In the 1960s, some 2000 British citizens were forcibly removed from their island home of Diego Garcia so that Britain could lease it to America for a military base. Exiled follows the journey of these displaced people to rebuild their lives and fight for their return to their homeland.
In 2009 I started work on the documentary Exiled. I was working for a small production company at the time, so small that it was common to be involved in each project in numerous roles. Only about 5 people worked on the film in production and post-production roles. I was the film’s researcher, production assistant, interviewer, scriptwriter, one of the camera operators and the film’s main editor. I probably put in more hours on the project than the director did, by which I mean to say that I was very close to this film.
It was a formative experience for me. The project introduced me to the power of documentary, giving me a new respect for the form and a huge appreciation for factual storytelling. It also gave me one of my greatest experiences of creating a film for and about a community, allowing me to learn about and interact with amazing and inspirational people whose strength and determination should be an example to all of us. I was already engaged in community filmmaking, but this was my first opportunity to see it working on a wider scale and in a more vital context. It played a huge part in shaping my identity as a filmmaker today. The project also brought about my first real engagement with politics and social issues, helping to inform my value system and political leaning.
I felt extremely passionate about telling the story of the Diego Garcians. My experience of making Exiled, and of meeting and working with the Diego Garcian community living in the UK will always stay with me and I still feel a connection to the community.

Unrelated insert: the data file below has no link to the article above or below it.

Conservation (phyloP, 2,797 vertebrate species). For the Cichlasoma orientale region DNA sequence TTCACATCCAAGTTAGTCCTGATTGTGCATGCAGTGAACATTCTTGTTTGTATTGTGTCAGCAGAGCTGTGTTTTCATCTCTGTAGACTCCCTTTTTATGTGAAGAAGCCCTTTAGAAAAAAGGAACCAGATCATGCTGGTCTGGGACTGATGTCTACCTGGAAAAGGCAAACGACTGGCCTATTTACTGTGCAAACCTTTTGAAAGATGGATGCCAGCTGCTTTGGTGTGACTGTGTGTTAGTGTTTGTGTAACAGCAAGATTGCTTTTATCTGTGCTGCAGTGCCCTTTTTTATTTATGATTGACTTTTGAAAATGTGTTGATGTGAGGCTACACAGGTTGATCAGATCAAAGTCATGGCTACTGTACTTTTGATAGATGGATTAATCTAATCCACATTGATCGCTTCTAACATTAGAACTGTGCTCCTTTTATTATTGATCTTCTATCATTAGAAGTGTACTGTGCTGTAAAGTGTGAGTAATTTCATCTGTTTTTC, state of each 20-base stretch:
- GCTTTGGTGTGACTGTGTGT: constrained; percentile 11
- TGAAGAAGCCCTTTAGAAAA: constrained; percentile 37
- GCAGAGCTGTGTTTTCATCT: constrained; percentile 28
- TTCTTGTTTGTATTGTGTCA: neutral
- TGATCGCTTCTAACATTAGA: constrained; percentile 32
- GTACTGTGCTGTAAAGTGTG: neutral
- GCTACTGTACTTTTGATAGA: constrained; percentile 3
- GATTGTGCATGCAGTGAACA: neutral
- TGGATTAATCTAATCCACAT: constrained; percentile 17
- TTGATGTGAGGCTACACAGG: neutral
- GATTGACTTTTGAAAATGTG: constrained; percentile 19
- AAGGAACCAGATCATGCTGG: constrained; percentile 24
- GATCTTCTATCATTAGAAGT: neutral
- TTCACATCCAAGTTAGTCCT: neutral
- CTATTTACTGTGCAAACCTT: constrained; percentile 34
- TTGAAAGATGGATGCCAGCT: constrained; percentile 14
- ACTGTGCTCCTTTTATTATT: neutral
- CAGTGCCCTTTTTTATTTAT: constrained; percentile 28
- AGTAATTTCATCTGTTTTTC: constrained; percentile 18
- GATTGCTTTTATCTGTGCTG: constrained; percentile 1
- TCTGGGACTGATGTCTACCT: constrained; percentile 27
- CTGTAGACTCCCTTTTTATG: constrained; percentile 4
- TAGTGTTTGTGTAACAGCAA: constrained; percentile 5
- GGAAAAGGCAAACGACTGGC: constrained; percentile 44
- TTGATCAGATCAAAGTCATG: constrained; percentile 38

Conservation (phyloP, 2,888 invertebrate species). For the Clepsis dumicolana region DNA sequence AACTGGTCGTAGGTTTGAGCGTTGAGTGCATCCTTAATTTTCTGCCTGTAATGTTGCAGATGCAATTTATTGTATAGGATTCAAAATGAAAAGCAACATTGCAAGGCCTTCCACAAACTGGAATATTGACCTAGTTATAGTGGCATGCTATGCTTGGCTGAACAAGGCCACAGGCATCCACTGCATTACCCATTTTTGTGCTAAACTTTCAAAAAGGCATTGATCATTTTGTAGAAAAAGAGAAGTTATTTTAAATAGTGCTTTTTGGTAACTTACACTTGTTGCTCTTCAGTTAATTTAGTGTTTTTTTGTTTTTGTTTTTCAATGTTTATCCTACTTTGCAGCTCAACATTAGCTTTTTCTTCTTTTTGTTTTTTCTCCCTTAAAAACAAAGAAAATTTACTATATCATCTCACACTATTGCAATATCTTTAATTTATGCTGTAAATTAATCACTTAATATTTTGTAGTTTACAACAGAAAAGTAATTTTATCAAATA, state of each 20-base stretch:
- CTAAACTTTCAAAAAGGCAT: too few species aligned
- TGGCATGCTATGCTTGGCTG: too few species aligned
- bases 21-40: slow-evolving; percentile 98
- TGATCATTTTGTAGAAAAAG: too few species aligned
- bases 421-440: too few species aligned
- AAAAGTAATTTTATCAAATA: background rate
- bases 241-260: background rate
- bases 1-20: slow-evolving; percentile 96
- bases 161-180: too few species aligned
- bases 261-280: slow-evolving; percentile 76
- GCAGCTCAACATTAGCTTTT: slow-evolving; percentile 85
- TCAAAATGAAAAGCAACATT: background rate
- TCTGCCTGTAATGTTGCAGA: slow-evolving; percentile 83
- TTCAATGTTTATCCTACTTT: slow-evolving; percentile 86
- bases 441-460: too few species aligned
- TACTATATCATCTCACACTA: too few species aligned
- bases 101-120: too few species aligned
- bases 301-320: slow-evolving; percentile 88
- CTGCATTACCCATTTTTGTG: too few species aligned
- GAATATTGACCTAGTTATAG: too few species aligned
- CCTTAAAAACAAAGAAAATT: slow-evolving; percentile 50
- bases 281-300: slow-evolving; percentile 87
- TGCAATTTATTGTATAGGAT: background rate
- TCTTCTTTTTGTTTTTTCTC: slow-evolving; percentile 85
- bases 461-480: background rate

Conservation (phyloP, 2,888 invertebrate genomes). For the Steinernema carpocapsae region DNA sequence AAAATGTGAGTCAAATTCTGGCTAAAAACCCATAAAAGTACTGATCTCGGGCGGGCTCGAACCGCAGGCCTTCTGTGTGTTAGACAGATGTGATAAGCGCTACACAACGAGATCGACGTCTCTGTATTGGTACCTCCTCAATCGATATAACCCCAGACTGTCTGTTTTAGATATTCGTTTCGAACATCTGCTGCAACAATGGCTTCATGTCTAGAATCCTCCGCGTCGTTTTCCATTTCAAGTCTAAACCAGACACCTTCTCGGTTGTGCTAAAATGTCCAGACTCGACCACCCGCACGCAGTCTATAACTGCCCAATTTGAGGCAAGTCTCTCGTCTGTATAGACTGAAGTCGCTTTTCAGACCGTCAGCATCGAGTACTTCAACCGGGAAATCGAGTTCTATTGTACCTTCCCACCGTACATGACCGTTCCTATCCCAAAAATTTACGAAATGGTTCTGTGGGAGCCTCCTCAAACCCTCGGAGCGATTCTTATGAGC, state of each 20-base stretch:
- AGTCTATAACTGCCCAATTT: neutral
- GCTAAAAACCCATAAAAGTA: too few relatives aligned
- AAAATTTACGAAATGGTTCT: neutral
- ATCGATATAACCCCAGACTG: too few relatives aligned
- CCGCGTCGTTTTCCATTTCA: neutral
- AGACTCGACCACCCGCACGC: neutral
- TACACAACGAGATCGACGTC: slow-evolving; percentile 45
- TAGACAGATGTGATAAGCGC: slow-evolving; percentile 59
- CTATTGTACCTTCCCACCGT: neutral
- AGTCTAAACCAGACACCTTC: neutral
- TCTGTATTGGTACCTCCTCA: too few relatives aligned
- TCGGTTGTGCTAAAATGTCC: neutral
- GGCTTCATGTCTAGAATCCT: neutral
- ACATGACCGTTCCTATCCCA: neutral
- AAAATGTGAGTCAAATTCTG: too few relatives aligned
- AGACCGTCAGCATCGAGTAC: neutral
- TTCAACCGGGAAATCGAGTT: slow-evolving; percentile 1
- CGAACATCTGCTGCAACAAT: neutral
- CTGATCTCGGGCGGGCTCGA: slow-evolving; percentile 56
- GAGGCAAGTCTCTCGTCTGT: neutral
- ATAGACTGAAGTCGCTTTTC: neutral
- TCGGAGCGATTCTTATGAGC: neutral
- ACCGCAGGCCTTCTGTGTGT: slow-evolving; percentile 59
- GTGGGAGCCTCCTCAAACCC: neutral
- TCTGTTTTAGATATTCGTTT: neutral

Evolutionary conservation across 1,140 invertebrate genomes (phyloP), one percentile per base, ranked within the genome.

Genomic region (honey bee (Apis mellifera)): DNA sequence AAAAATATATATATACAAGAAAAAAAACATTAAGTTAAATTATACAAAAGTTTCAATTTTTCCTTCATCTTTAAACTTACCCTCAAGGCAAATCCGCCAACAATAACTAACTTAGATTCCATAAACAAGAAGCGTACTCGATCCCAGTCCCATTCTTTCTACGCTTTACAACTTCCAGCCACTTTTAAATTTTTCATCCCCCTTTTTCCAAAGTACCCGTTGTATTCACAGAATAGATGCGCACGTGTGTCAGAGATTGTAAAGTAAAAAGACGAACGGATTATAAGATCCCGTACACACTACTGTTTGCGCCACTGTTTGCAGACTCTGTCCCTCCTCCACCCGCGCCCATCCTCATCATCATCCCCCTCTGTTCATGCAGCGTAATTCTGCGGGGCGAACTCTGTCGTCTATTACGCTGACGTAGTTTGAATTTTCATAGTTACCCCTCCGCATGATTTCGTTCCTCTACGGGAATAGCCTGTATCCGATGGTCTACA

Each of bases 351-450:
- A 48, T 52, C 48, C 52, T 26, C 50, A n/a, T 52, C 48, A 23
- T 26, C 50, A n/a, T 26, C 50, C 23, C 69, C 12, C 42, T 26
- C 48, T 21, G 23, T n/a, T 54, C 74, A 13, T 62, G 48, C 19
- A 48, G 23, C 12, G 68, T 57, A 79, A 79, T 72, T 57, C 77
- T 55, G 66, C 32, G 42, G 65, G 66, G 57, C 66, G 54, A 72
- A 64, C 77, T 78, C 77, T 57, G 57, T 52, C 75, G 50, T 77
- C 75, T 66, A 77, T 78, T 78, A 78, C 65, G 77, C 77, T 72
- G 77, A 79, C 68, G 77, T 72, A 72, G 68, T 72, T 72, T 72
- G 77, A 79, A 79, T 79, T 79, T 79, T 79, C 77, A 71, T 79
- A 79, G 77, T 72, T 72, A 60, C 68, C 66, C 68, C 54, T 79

I learned a huge amount in my research of the islanders’ plight and knew nothing of the situation before embarking on the project. I ended up with a massive wealth of information and I was horrified by my findings. I was shocked to discover that our country could be responsible for such injustice in recent decades, and that so many of us are completely unaware that it even happened and that the saga is ongoing. The history of the Diego Garcians’ experience is long and complex. I’ve posted a brief summary here.
In the build up to the general election, I’ve been reminiscing about the project, which was completed during the last general election in 2010. As the documentary touched on local, national and international politics, the backdrop of the election began to influence the project more and more in the build up to Election Day as it began to attract interest and scrutiny from politicians. I’ve also been in touch with President Allen Vincatassin to find out how the community have fared since the film was made and what progress they have made with their campaign to return home.
Making A Political Documentary In An Election Year
In the 2010 General Election, Crawley’s seat was a swing seat, having been won by only a tiny margin in 2005. Henry Smith was the Crawley Conservative Parliamentary candidate in the 2005 General Election where he received the highest national swing from Labour to Conservative (over 8.5%) reducing the Labour majority from 6,770 to just 37 – making Crawley the most marginal constituency in the country. The winning Labour candidate, Laura Moffatt, had the number 37 tattooed on her ankle as a reminder of how slim her victory was.
The growing Diego Garcian community in Crawley made up over a thousand new voters in the area, so winning their votes was set to make a huge difference to the outcome of the election in 2010. Laura was retiring as an MP and Henry was taking another run at her seat.